1956 was an a year filled with amazing new attractions and the Rainbow Caverns Mine Train promised to be one of the most spectacular. At a reported cost of $500,000, it was also the most expensive addition. The attraction covered seven-acres and was integrated into the space that already featured the Pack Mules, the Stagecoaches, and the Conestoga Wagons. The mine train opened on July 2.

The publicity materials spoke of guests boarding a “cinder-spouting mine train” and journey “through the canyon, around Rainbow Mountain to Rainbow Desert, into beautiful Rainbow Caverns and Fluorescent Waters.” As the trains travels “deep into the heart of the earth” there are “visual spectacles” like the “Underground River” with “flecks of gold” and the “Stalactite and Stalagmite Caverns” featuring “an unforgettable spectacle of multi-colored waterfalls.” All “presented with the world famous ‘Disney touch.” The Rainbow Caverns Mine Train was Disneyland’s first “D” ticket attraction.

Harper Goff worked on the original concept and Bill Martin began serious planning right after the Park opened. Martin did the layout and designed the miniature buildings in Rainbow Ridge for the loading area. He said, “They were a favorite of Lillian Disney and I remember that Walt and Lilly would often walk along the pathways between those little buildings when they stayed at the park overnight.”

The mine trains were part of the “Rainbow Mountain Mining and Exploration Company (R.M.R.R). They were patterned after an early 1900s industrial steam engine but made to look older because of details like the woodburner smokestack and the large box headlamp.Instead of the “cinder-spouting” locomotives promised, these trains used electric motors powered by batteries stored in the tender car. The locomotives were designed by Roger Broggie.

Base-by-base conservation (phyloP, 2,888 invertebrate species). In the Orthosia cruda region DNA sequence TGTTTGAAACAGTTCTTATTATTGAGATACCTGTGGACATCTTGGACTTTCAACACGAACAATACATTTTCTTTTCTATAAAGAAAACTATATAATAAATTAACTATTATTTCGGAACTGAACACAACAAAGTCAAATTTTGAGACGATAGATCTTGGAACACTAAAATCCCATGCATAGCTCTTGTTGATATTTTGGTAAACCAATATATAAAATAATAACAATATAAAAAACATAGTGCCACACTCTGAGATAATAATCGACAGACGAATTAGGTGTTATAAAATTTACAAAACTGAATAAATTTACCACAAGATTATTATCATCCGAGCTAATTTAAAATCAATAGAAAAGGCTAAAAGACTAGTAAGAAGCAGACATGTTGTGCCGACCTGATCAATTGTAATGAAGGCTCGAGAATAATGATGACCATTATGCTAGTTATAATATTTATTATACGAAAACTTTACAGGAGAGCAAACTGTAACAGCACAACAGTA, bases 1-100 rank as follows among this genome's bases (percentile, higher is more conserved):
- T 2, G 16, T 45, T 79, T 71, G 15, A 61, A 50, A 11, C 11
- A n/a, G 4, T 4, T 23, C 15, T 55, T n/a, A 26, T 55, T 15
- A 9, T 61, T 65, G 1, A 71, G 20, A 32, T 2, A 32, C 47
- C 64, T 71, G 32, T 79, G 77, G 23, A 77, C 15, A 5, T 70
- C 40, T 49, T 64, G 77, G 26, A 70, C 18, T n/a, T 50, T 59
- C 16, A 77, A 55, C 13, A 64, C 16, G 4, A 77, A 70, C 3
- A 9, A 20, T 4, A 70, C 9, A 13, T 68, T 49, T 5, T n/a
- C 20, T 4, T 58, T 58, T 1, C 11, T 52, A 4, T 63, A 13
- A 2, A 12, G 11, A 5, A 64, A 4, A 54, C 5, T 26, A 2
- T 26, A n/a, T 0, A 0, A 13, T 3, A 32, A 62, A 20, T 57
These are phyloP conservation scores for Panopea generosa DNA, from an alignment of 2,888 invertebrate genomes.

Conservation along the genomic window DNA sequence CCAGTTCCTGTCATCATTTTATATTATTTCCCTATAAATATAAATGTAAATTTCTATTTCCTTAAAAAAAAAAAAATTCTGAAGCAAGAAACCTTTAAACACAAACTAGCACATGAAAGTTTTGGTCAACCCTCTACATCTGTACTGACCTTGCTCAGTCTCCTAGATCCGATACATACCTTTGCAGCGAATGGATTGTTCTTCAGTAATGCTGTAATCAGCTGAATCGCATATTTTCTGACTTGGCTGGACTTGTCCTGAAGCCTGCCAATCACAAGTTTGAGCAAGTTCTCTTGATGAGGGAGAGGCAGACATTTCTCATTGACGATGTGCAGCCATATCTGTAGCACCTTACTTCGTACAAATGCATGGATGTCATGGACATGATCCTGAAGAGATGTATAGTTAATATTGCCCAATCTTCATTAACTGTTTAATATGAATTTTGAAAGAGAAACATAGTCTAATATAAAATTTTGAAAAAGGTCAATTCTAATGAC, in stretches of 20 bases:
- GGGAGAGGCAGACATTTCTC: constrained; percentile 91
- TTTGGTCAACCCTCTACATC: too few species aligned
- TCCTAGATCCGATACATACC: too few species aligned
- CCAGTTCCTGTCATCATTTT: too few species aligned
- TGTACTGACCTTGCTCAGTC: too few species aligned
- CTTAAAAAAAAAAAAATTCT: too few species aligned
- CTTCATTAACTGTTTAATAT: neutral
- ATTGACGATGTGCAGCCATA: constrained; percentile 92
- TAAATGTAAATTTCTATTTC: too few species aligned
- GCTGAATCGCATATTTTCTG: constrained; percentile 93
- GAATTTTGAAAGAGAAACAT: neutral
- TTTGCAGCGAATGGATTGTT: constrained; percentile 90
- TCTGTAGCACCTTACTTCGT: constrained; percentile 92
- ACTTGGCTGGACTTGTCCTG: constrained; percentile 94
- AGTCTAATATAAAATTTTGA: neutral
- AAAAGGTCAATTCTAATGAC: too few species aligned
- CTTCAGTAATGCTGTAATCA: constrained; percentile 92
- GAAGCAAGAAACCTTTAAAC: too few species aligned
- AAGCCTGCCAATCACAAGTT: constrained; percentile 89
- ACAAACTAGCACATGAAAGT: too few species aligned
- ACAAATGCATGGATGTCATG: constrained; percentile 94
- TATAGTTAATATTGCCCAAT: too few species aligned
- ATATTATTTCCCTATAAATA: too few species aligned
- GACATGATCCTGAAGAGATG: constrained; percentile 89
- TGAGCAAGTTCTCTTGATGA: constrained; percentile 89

Walt wanted to use live steam locomotives but he was stopped by Orange County officials. They were upset that Walt had three unlicensed steam engines already on the property. Apparently, nobody pulled permits for the two Disneyland Railroad locomotives and the Mark Twain.

The locomotives were painted green with wooden cabs and were eleven feet in length and four feet four inches in width. The four locomotives each pulled six ore cars that were four feet six inches wide and eight feet six inches long. Inside of each ore car were bench seats along the sides with a door and a jump seat. Each ore car could seat up to ten guests. There was a little round speaker so guests could hear the live narration done by either the Engineer in the locomotive or the Brakeman in the rear. The trains ran on 30″ narrow gauge track and traveled 1,700 feet of track in a long figure eight. The ride took seven minutes.

The backdrop for the loading area was the “little mining town” of Rainbow Ridge. The miniature facades used forced perspective to recreate a frontier town with the Last Change Saloon, the El Dorado Hotel, and the Rainbow Ridge Clarion. From the loading area, the train traveled next to the new Rainbow Desert.